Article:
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The wind turbines have to produce AC at some point. Although you could use big diodes to rectify it for a DC battery charge, I believe that all the big ones use electronics to control the current flow through the phases to get the most power out of a revolution. This is a lot more efficient than just diode rectification but still produces a DC output. It is a lot like hybrid cars using the electric motors for regeneration during breaking. My company makes the control systems for hybrid cars and we have had a number of companies work with us to use similar controls on the big wind generators. I don't know about the smaller home type ones though.
 

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Discussion Starter #14 (Edited)
It was said already: The reason is that you have to hold AC at exactly 60 cycles per second. That frequency is generated by the revolutions per second of the generator shaft. It's really hard to maintain that with the unpredictability of the wind.

It's much easier to generate straight DC and then let the batteries act as a buffer, and feed it into a frequency-controlled inverter to get the AC perfect.

--Justin
The shaft rpm affects the cycle per second? I always assumed that the rpm of the shaft only affected the power output.
So a regulator not only controls voltage output but the hz as well.
didn't know that.
cool
 

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Discussion Starter #15
I'm no expert on wind generators but it seems to me that generating DC is unneccessarily complicated because you need a commutator and all that good stuff ie. brushes and sparking etc. That's one of the reasons cars changed over from generators to alternators.
Why not just go the automotive route with wind generators by producing 3 phase AC (just needs ordinary smooth slip rings) and then convert to DC through diodes, for battery storage ,which then can be sent to an inverter for precise frequency control.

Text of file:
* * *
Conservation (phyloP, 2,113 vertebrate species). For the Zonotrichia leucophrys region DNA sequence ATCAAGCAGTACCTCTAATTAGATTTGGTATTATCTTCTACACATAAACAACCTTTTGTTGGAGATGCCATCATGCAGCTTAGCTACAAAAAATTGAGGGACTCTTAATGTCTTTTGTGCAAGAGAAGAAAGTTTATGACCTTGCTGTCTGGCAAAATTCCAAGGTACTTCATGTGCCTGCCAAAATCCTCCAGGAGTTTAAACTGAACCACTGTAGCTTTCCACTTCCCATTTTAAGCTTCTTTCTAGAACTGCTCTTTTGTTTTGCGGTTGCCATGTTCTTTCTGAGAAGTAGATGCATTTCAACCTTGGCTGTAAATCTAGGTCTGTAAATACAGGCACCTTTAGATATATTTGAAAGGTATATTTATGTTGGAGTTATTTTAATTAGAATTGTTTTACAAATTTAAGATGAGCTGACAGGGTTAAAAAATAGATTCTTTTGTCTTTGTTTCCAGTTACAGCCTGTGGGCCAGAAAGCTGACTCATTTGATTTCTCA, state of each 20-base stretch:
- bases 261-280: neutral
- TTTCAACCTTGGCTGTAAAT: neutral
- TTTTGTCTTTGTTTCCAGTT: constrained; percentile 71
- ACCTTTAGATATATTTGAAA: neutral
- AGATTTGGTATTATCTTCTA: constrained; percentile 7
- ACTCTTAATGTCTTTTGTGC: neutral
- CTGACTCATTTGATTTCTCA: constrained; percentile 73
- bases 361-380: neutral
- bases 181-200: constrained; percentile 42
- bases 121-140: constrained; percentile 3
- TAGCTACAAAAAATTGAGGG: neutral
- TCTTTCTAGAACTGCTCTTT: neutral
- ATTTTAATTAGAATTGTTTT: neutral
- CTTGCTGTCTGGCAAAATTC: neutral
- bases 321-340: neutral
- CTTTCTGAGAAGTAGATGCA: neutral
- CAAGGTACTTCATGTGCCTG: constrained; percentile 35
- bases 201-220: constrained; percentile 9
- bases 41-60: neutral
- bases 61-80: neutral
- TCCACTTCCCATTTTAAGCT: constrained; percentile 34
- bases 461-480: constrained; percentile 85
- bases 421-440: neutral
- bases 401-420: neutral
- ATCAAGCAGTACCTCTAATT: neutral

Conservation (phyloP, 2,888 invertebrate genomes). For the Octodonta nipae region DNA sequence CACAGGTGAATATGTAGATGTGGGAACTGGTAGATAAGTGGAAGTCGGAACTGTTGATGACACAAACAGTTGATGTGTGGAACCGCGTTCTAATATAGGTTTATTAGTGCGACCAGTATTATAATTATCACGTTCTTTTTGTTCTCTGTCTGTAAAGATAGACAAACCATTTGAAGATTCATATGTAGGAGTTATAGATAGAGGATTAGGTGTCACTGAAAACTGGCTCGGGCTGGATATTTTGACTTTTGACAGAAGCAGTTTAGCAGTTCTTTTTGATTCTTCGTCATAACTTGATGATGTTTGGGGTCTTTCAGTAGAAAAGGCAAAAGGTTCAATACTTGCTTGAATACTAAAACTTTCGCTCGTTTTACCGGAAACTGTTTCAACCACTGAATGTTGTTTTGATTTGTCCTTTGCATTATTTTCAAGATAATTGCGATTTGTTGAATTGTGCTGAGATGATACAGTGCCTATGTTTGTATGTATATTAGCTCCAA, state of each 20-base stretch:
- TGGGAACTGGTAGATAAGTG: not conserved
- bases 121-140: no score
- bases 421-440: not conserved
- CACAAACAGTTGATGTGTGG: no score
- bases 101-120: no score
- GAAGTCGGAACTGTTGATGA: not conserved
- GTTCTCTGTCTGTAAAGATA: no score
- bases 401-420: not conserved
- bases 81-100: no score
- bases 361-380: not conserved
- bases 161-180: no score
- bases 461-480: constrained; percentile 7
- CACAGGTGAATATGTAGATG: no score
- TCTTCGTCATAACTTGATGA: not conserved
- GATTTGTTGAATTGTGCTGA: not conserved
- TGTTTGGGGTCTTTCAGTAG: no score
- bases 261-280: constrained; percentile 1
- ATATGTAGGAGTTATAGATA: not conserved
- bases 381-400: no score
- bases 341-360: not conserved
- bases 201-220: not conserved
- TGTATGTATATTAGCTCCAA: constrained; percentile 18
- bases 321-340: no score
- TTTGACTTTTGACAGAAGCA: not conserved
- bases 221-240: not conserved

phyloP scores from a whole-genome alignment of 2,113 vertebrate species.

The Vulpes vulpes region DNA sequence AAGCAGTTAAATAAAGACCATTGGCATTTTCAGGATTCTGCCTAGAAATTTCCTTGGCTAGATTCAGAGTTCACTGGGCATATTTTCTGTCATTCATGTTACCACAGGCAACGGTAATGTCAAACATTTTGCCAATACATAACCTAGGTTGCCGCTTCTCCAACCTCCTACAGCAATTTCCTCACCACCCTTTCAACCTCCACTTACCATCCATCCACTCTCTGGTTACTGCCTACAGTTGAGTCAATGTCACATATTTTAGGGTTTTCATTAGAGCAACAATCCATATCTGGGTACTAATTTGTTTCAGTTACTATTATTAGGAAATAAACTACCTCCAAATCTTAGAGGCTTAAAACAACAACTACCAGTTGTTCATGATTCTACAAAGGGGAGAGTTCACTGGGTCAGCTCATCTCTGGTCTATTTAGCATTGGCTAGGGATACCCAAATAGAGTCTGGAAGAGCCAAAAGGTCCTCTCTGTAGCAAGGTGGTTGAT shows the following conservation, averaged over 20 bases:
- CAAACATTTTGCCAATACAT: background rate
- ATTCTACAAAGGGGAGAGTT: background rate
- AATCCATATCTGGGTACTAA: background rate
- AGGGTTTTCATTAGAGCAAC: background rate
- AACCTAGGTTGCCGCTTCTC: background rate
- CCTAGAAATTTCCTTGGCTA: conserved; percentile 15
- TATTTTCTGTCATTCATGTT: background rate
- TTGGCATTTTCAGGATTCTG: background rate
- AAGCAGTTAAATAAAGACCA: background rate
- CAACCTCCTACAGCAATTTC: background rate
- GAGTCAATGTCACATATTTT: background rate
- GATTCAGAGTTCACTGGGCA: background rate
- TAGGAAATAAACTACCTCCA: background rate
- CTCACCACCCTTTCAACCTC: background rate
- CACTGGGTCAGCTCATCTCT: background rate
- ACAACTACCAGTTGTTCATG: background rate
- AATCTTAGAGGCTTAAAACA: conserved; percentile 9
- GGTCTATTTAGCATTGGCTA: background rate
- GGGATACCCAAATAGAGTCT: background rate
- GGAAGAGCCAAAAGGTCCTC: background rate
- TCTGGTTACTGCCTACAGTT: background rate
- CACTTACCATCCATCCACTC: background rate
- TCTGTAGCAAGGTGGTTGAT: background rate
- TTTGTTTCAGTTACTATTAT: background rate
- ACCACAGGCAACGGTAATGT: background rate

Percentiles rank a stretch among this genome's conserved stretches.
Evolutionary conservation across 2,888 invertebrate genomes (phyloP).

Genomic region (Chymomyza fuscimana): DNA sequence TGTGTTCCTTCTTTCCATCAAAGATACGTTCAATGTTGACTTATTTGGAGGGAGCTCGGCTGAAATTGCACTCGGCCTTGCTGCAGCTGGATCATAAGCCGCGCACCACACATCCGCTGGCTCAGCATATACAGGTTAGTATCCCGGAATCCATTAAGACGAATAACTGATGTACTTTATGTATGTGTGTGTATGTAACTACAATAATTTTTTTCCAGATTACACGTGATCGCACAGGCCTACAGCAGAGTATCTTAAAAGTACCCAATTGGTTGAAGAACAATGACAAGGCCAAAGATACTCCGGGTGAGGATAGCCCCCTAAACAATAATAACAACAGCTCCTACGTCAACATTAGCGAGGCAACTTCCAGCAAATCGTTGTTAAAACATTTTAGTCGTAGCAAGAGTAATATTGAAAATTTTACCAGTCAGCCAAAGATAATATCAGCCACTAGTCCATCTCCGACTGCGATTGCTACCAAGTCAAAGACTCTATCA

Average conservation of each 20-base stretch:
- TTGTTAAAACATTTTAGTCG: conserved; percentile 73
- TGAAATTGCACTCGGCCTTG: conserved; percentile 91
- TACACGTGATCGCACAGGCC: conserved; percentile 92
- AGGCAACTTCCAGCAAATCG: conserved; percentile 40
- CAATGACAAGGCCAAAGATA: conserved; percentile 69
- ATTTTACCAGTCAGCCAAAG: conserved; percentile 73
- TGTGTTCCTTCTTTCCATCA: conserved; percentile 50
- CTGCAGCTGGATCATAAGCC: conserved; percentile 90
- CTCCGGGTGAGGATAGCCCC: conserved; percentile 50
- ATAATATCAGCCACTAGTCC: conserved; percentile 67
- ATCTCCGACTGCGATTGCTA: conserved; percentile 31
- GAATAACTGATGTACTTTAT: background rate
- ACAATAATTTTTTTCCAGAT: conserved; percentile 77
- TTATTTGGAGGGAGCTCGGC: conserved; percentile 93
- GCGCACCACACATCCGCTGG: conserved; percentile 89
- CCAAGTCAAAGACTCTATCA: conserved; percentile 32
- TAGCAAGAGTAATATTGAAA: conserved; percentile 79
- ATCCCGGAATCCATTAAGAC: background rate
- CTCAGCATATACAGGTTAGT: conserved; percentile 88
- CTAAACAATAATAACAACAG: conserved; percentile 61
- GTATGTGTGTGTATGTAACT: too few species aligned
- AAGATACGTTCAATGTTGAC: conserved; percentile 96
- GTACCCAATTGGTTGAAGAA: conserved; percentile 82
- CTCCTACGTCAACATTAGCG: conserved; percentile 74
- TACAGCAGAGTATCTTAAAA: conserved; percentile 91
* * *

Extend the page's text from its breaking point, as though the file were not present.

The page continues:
Just saying :p
Thats actually a slick idea. Still need batteris though.
 

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The shaft rpm affects the cycle per second? I always assumed that the rpm of the shaft only affected the power output.
So a regulator not only controls voltage output but the hz as well.
didn't know that.
cool

3,600 RPM = 60 hz

3,000 RPM = 50 hz

To further complicate the matter, all big generators that are tied together on the power grid not only turn at 3,600 rpm but they all hit top dead center at the exact time so they can all remain in phase.

When a power plant brings a generator online they will sync it with the real world using a sync scope and will throw in the " tie to the power grid " when their generator hits TDC at the same time as the other generators from around the grid.

If they do not, it will cause a bump throughout the grid. If it is a large power plant and they sync out of time they can actually knock smaller power plants offline.

Most inverters are modified sine wave. The pure sine wave inverters are much more expensive. My bus has a 2,000 watt modified sine wave inverter with a built in 3 stage converter. That is tied to a bank of 4 - 6 volt agm batteries for house power plus 2 - 12 volt batteries for the diesel engine. Everything is backed up with 50 amp shore power and a 8,000 watt diesel generator.

Chris